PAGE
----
Scheyville Migrant Hostel
An area of the Cumberland Plain located in the Hawkesbury, and known as Scheyville, was formerly used as a farm for boys who were sent over from Britain and trained in preparation for rural assignment throughout Australia as farm labourers. During World War II, Scheyville was used as a military training camp for the 73rd Australian Anti-aircraft Search Light Company and later the RAAF 244 1st Parachute Battalion. At the end of World War II, Australia embarked on a greatly expanded immigration program which coincided with large numbers of so called ‘displaced persons’ fleeing post-war Europe.
Subsequently, in 1949, Scheyville was converted to migrant accommodation which housed hundreds of European migrants and their families during their transition to private housing and stable employment. The Scheyville exhibition takes a look at this snapshot of time reflecting on the experiences of the individuals and families who spent their first few weeks, months and years there.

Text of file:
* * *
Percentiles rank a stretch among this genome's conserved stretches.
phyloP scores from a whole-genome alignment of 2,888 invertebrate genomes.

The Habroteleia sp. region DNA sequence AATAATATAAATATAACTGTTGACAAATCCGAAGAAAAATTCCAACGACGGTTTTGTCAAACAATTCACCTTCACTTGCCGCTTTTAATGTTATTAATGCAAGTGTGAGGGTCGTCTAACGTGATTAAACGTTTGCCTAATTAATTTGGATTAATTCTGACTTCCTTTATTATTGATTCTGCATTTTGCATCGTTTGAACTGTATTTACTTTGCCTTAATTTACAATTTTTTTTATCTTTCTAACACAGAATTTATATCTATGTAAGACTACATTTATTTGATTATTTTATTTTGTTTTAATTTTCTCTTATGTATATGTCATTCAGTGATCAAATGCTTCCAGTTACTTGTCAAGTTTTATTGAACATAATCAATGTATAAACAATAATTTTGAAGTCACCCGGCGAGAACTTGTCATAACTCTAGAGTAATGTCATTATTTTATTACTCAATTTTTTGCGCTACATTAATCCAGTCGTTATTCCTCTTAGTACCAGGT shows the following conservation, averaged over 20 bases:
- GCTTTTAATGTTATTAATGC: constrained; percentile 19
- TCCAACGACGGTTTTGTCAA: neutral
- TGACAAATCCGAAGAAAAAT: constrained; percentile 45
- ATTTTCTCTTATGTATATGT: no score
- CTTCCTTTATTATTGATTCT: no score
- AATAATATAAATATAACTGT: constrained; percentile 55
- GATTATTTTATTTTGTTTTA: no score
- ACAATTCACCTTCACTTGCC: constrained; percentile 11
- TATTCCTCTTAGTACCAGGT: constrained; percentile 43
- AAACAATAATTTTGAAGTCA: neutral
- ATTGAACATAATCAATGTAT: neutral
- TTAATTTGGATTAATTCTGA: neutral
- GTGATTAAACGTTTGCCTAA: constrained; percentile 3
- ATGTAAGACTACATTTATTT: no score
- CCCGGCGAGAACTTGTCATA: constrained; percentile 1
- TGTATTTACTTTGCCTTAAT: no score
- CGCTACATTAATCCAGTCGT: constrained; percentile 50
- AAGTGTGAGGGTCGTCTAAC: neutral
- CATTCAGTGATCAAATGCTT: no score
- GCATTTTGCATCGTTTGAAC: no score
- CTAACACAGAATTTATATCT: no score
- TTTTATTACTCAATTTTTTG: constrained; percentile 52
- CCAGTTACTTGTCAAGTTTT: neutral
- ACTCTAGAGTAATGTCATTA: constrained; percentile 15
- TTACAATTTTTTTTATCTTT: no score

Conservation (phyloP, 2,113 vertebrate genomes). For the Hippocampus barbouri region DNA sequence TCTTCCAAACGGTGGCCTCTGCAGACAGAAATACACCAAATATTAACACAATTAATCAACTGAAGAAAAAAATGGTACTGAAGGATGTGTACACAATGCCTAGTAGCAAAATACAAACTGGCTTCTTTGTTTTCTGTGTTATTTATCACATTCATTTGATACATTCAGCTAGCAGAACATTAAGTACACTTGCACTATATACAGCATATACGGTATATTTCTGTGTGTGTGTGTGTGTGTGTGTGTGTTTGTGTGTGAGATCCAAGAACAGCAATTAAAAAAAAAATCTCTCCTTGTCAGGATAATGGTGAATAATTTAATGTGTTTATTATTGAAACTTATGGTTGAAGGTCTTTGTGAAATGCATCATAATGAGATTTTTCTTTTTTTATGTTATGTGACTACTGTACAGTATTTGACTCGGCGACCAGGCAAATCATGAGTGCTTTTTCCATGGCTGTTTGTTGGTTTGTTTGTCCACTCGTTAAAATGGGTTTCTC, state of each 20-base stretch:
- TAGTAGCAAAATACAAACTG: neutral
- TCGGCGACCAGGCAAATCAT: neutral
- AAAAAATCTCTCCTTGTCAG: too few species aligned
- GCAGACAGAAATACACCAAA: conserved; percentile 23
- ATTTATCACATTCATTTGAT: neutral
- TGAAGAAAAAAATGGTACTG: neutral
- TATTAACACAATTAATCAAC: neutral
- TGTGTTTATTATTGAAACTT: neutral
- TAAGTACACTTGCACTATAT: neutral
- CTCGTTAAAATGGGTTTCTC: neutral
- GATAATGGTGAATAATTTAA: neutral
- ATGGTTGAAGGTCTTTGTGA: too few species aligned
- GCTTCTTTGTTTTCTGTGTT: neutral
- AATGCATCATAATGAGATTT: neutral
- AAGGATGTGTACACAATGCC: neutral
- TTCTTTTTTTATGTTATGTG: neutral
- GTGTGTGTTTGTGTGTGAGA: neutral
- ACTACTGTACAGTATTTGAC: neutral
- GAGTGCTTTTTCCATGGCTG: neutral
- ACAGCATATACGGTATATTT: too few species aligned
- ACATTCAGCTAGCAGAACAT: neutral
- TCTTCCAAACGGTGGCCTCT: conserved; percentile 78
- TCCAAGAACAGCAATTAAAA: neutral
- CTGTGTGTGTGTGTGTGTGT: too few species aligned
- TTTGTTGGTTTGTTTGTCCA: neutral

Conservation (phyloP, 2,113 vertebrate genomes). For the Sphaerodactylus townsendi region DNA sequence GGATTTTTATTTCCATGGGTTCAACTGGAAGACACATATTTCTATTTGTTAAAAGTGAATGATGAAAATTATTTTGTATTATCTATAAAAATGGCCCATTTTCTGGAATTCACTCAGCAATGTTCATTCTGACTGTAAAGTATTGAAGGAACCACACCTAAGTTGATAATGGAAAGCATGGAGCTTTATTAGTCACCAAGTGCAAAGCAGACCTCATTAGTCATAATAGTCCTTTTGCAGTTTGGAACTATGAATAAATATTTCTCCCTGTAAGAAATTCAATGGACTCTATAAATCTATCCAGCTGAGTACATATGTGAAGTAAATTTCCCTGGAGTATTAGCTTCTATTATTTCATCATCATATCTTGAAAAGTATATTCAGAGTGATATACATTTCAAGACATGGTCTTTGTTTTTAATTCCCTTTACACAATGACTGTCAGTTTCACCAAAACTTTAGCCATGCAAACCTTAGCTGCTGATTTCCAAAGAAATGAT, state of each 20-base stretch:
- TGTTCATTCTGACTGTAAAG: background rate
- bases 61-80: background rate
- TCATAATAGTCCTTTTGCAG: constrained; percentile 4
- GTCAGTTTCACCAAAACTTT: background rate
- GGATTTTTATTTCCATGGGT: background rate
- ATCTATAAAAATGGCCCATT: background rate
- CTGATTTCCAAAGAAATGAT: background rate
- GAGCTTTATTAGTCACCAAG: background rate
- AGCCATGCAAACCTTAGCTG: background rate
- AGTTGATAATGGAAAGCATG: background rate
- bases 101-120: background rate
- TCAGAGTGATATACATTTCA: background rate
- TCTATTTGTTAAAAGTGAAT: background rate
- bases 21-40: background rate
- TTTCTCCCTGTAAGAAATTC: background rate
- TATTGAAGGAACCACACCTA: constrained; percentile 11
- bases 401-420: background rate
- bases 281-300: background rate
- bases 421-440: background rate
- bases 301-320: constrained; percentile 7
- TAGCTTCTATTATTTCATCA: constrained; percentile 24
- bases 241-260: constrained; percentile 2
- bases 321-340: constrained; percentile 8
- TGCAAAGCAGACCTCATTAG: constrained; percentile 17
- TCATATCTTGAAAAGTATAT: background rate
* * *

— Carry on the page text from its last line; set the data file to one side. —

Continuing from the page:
Housed in barracks style accommodation and two large Nissan huts utilised as a kitchen, communal dining room, a school and recreation hall, conditions were cramped and spartan. However, many who were children at Scheyville have fond memories of bushwalking, hiking, swimming in the creek, playing sport and making friends with people of many diverse countries and cultural backgrounds. It was a life that provided a glimpse, and the attainment for some, of the great Australian dream.
Click on the PDF link below for more information on the exhibition.
Page ID: 105068